New York Fashion Week
Inside Kanye West’s Epic Hot Mess at New York Fashion Week
The Daily Beast
September 8, 2016
Kanye West’s latest piece of installation art-meets-commerce—he called it “Yeezy Season 4,” but we’ll go with the more unwieldy “The Afternoon in Which New York’s Most Fashionable Baked Under a Hot Afternoon Sun”—began with a deceptively tranquil walk.
West typically, and grandly, serves up drama at his fashion shows to showcase his collaboration with Adidas.
He also loves treasure hunts.
Last time I made a furtive late-night trip to a midtown hotel to secure a ticket for his “Yeezy Season 3” show at Madison Square Garden. That afternoon of strange towers of beige-attired humans, Kardashians all in white like tanned snow cones, and loud rap music left a few eardrums compromised.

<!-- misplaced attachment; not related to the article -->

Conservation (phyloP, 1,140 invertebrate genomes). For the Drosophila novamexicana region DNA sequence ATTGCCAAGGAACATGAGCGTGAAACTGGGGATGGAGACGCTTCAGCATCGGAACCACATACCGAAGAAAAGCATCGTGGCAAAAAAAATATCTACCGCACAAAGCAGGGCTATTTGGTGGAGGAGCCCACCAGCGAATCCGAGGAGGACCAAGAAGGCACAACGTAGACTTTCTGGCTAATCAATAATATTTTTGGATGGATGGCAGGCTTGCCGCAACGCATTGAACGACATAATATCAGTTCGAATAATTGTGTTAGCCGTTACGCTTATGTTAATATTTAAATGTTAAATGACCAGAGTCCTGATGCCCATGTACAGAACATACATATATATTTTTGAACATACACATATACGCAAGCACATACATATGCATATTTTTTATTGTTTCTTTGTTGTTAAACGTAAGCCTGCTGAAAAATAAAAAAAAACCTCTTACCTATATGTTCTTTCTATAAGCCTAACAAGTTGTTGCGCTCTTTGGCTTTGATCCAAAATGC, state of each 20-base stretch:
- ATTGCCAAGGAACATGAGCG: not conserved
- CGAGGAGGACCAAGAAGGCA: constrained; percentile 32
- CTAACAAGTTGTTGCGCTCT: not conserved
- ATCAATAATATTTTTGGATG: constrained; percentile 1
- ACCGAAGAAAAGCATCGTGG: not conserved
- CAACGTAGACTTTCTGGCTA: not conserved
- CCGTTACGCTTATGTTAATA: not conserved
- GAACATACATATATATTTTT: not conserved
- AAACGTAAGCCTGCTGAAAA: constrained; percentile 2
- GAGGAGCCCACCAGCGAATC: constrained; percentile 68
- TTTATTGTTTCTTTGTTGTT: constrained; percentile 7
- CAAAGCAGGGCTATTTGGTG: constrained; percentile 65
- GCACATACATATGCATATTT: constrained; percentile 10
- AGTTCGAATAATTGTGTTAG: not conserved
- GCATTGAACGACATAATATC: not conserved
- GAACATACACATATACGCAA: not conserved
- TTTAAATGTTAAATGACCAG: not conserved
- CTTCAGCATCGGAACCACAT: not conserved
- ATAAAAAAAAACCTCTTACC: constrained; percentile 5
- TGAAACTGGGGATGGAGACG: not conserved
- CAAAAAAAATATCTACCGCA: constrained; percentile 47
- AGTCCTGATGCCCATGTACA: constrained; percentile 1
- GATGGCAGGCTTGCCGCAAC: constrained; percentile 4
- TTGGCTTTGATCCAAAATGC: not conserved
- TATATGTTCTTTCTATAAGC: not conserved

For “Yeezy Season 4,” on the first day of New York Fashion Week, with a few hours to go visitors had been instructed to go to Manhattan’s Roosevelt Island for 3 p.m.
You could take a shuttle laid on by organizers. You could take the F train, which seemed much easier. Or you could be a celebrity and be ferried by limo. But even then there would be a walk to what turned out to be the actual site, which was the lushly green, triangular Franklin D. Roosevelt Four Freedoms Park at the island’s southern tip (those four freedoms: freedom of speech, freedom of worship, freedom from want, and freedom from fear). The park has a statesman-like designed grandeur: Look east, and you see the United Nations and Chrysler buildings.
The walk from the subway station to a doomy set of security gates was gorgeous: The East River sparkled, and Manhattan’s buildings puffed out their chests on the opposite shore.